Tom Jackson, 1:11 am AFKI Original
Technology has not pervaded the legal profession as it has other industries, especially in Africa, where issues with access and affordability remain. There are a small number of African legal-tech startups – backed by international organisations – that are looking to propel that change with the use of technology. From South Africa to Nigeria, the legal profession is in the process of getting a tech boost.
Tom Jackson, 1:52 am AFKI Original
Finding skilled workers is a major barrier to the development of Africa’s fintech space, which is catering to a large unbanked African population through mobile and other avenues, but the market is slowly responding. The University of Cape Town recently became the first university in Africa to offer a specialized fintech degree, and other ed-tech and related startups have come to the party in an effort to fill the fintech skills gap.
Tom Jackson, 10:49 am AFKI Original
While both Kenya and Rwanda admit to the importance of tech development in spurring economic success, the countries have two different approaches. Kenya’s tech development has stalled, mostly on President Kenyatta’s watch, and the government needs to match its rhetoric with action if it is to get it going again. In contrast, Rwanda is earning a reputation as a test kitchen for startups, and a recent report placed the country first in government success in ICT promotion.
Tom Jackson, 6:13 am AFKI Original
While fintech solutions in other parts of the world have not produced consistent success, Africa’s lack of banking penetration has opened up possibilities for fintech startups to serve a mobile-first population. This track record of innovation is resulting in increased funding for African fintech startups, while of all the sub-sectors within Africa’s tech space it has also proven the most likely in terms of exits.
Tom Jackson, 3:00 am AFKI Original
The tech scene in North Africa is booming once again, with investors interested in backing startups across Egypt, Morocco and Tunisia. Venture capital firms are flooding back into Egypt, from 500 Startups to the IFC to Algebra Ventures, and after years of being denied access to funds, Egyptian tech startups are now swimming in them again. The story is equally positive for Morocco and Tunisia, and the region’s tech future looks bright once again.
Tom Jackson, 1:36 pm AFKI Original
Initial coin offerings are when a creator of a digital currency makes coins available for public purchase to raise money for a project. This is what South African Vinny Lingham recently did, raising $33 million in an initial coin offering run by his U.S.-based company Civic, which is building a digital identity verification platform. There are opportunities for investors in this space, but perils remain.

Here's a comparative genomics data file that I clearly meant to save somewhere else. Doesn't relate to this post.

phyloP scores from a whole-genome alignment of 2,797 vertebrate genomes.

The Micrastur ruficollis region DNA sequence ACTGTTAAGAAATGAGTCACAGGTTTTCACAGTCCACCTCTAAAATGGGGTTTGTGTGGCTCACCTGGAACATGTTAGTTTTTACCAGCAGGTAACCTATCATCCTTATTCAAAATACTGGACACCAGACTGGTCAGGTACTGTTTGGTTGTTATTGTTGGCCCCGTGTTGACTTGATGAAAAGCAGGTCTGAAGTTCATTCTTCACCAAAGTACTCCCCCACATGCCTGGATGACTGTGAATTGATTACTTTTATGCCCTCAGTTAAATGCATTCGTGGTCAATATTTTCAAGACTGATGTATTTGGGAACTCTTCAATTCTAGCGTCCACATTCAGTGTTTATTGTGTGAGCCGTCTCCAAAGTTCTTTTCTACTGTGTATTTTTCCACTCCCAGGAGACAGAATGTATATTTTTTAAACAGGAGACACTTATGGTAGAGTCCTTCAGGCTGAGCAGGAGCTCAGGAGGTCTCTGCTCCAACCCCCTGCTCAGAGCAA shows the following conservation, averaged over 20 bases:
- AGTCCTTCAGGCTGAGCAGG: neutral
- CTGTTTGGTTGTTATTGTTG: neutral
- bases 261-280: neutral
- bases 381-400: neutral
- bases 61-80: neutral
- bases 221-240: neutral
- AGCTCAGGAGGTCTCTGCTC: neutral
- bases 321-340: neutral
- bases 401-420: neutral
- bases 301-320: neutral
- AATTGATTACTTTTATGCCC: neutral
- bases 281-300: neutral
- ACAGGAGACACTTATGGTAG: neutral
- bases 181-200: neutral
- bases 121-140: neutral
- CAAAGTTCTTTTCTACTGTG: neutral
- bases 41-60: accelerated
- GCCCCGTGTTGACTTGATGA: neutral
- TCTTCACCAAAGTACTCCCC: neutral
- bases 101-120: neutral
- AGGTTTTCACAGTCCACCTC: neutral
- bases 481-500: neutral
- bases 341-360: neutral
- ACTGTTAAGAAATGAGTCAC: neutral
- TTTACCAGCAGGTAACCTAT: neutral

Tom Jackson, 6:55 pm AFKI Original
Africa as a continent must do better with regards to cybersecurity. With cybercrime on the increase globally, and recent major attacks such as WannaCry, more must be done to secure cyberspace in the continent that has been especially poor at doing so. According to the recent 2017 Global Cybersecurity Index, only two countries on the continent – Mauritius and Egypt – are in the leading stage of demonstrating high commitment to cybersecurity.
Tom Jackson, 1:15 am AFKI Original
Some of the most prominent Silicon Valley individuals and companies are caught up in sexual harassment scandals, but their story is somewhat echoed in other parts of the world, with individuals within Kenya’s tech ecosystem also experiencing sexism and unwanted sexual advances. The poor response has raised questions about the African tech community in general’s attitude towards women in the workplace.
Tom Jackson, 8:41 am AFKI Original
African tech hubs play a crucial role in the business development of tech startups, but many of them are struggling for sustainability. Hubs must understand the local ecosystem within which they operate, as well as the needs of their customer startups, keeping in mind that there is no one-size-fits-all approach that works perfectly for all tech hubs on the African continent.
Tom Jackson, 3:38 pm AFKI Original
Informal markets represent an incredible opportunity in Africa. In Zambia, for example, the informal sector accounts for 90 percent of employment, and represents well over one million informal businesses. Key areas that need exploring are agribusiness, textiles, timber and forestry, as there are huge opportunities to disrupt smallholder enterprise systems and introduce innovative concepts that can be sustainable and profitable.